If you intend your work to sell 40 million copies, get translated into multiple languages and even after years of its publication, continue to be the talk of many a town, it better be good. Paula Hawkins’ book is just that – and more! “The Girl On The Train” (“the book”) is not just good, it’s bloody brilliant! It does not feel correct that Ms. Hawkins thought of writing a book only after putting in a decade and a half of hard miles in the capacity of a journalist. It would only be appropriate if she takes on this new found calling of hers as a permanent port of call.
Rachel, the narrator and the protagonist is an unfortunate woman, who on account of more unfortunate circumstances has fallen prey to the lure of alcohol. A broken marriage, the scars of which are too deep to be erased, finds its only hope in the numbing strength of liquids taking the myriad shapes of bottles, and cans. But no potent container has the capacity to contain the anguish and grief plaguing Rachel. Taking the daily 8.04 train from Ashbury to London, Rachel wistfully glances from the window of her railway carriage at her former home from which she was forced to evict when her ex-husband Tom files for divorce and remarries a much soberer and seemingly saner Anna Boyd. But more than her preoccupation towards her own prior dwelling, Rachel is attracted to the couple occupying House No.23 a few rows down her former abode. Every morning, Rachel sees the couple spending time in the balcony of House No.23 lost in each other’s company. Not knowing their details, Rachel calls them Jess and Jason. Gazing at Jess and Jason from the train to Ashbury constitutes Rachel’s most important occupation during the day.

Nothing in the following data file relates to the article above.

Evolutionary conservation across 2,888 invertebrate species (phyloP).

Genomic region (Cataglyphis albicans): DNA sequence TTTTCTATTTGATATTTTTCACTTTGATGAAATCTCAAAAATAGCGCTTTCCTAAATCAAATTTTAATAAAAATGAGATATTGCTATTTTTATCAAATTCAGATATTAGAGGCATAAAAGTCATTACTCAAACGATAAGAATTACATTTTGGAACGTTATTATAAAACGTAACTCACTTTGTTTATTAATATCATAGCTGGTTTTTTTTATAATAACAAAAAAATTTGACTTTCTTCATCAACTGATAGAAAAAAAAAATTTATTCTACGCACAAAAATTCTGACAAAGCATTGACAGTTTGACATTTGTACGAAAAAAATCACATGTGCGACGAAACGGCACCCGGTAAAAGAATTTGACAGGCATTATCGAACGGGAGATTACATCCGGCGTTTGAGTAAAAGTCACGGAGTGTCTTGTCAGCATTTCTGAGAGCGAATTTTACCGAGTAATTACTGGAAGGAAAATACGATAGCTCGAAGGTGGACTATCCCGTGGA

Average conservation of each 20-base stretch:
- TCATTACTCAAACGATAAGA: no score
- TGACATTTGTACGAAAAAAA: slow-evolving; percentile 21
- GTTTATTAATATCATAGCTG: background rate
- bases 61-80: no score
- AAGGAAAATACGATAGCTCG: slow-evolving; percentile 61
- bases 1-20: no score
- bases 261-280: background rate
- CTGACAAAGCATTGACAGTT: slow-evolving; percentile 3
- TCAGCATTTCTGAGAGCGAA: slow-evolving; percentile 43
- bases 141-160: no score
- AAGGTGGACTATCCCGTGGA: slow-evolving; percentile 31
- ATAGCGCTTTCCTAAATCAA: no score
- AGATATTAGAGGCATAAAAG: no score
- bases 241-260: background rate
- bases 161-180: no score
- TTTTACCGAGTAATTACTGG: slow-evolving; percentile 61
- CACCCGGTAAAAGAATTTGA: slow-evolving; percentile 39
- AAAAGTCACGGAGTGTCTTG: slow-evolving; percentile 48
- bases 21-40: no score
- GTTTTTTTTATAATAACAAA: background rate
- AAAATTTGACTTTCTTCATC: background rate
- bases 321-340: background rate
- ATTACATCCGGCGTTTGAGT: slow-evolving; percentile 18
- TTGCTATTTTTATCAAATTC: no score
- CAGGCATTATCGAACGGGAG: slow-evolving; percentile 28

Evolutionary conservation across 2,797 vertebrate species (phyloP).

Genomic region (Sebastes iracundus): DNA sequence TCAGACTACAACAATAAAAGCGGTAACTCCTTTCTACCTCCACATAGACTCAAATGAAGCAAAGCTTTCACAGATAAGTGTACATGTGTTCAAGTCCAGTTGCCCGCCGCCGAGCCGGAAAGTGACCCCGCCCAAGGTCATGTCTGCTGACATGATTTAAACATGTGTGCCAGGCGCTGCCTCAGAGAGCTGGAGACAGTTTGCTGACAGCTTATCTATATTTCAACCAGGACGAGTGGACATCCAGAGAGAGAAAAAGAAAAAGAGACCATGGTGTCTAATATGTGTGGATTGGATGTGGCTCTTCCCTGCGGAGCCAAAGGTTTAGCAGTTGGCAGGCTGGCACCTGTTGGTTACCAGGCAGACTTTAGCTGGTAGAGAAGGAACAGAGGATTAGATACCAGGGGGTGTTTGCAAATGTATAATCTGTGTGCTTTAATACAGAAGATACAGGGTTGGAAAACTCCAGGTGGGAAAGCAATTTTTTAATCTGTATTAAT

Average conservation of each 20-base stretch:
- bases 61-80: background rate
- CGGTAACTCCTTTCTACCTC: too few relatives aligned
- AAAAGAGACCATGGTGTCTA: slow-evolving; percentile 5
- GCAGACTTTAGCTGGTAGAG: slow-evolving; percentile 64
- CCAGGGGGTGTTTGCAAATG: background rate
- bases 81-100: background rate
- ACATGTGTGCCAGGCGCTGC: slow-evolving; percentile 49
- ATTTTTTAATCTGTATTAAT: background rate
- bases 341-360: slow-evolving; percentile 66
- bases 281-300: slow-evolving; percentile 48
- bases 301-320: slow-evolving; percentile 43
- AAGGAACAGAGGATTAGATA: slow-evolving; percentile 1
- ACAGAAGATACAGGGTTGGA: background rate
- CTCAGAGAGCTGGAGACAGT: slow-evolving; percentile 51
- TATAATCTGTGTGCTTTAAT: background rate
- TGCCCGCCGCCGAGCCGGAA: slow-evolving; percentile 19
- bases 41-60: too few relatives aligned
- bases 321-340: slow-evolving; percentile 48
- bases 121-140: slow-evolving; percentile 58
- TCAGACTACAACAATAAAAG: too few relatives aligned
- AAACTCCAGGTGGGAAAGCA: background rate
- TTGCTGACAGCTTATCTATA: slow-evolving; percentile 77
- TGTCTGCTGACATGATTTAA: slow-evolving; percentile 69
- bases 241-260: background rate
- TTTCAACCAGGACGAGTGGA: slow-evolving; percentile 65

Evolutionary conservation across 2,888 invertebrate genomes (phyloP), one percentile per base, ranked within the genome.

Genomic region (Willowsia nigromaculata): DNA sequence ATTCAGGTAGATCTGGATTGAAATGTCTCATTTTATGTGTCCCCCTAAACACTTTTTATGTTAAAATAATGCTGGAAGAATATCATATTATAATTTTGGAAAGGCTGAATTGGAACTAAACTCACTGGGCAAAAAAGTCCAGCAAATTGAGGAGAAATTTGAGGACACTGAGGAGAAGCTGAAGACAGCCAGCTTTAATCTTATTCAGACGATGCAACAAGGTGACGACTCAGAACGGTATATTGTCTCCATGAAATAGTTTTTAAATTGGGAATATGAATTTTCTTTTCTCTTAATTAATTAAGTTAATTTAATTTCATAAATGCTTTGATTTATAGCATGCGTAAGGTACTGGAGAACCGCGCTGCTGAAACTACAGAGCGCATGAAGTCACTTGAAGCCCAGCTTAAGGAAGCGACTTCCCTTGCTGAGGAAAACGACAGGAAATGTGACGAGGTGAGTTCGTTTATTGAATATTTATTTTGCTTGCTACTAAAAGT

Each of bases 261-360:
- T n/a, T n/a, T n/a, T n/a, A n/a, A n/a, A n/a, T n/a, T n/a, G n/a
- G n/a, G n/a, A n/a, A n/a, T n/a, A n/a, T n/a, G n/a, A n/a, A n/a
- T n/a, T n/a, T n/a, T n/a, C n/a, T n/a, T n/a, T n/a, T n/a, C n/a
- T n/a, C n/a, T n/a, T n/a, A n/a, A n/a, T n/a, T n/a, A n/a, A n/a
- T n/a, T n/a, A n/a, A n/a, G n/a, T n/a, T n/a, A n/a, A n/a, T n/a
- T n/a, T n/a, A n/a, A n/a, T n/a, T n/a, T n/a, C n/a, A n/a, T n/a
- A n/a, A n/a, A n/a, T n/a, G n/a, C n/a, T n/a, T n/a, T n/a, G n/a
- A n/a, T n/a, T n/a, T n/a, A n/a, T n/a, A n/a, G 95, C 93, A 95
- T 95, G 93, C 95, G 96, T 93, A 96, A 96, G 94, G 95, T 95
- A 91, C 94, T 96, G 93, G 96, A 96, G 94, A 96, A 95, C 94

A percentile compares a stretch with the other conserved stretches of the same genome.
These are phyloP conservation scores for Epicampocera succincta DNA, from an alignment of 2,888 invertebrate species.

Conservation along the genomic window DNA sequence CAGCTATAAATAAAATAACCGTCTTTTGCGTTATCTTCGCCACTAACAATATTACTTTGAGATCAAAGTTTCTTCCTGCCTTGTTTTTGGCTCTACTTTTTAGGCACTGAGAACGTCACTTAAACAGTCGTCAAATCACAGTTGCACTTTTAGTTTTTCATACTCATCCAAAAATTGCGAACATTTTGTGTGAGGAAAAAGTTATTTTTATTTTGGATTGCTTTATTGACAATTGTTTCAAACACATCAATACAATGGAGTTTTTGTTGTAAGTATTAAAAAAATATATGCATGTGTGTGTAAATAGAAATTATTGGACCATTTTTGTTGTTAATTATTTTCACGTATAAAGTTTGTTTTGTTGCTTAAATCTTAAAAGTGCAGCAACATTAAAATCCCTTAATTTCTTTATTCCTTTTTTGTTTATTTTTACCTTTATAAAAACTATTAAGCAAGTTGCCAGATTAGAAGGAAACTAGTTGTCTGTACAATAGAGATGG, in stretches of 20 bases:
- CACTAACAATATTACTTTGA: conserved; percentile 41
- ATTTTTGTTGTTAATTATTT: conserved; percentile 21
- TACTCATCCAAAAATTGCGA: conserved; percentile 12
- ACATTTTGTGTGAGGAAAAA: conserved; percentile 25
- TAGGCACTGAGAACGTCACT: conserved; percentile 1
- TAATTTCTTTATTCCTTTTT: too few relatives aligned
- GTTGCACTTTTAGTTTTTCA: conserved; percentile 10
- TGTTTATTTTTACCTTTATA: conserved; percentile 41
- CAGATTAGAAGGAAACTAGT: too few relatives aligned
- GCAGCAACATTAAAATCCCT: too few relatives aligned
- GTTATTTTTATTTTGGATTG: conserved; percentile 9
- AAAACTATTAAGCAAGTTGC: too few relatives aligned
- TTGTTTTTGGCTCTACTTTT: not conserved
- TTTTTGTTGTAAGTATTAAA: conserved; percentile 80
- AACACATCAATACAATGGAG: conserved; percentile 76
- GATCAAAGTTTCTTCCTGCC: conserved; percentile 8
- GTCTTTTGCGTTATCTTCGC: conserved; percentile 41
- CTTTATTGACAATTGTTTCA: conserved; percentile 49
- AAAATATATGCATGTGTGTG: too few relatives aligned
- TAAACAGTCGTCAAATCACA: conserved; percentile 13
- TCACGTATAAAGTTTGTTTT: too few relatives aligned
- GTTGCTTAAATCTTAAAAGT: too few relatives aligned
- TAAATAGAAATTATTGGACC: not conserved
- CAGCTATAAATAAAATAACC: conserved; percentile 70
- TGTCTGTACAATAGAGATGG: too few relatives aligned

One day as the train slowly trudges along the tracks providing a clear view of Jess & Jason’s home, Rachel is shell shocked to see Jess in the arms of a complete stranger. When they embrace each other locking their lips, Rachel’s world comes tumbling down. The very next day, Jess goes missing and from the papers, Rachel learns their true identities. Jess is Megan Hipwell and Jason, Scott Hipwell. Rachel’s life starts spinning like a wild windmill as she finds herself in the eye of an unexpected but violent storm. Following a black out caused by an overindulgence of strong spirits finds Rachel in a physically battered state, with a bleeding mouth, a spinning head with a lump on it and various bruises for company.
Where did Megan Hipwell disappear mysteriously? What happened to Rachel on the night that she suffered a blackout?
Ms. Hawkins proves that she is a sorcerer of the mystery genre by producing an unbelievable rabbit out of her prodigious hat. The book moves at a pace that is frenzied, furious and fascinating. The reader’s emotions towards Rachel veers between sympathy, revulsion and resignation. A most unreliable narrator, she finds herself caught in a vortex of emotions, whirlpool of misery and waves of hope. This clash of contradictions is what makes the book fall into the clichéd category of ‘unputdownbles’.
“Girl On The Train” – A thriller of breakneck proportions!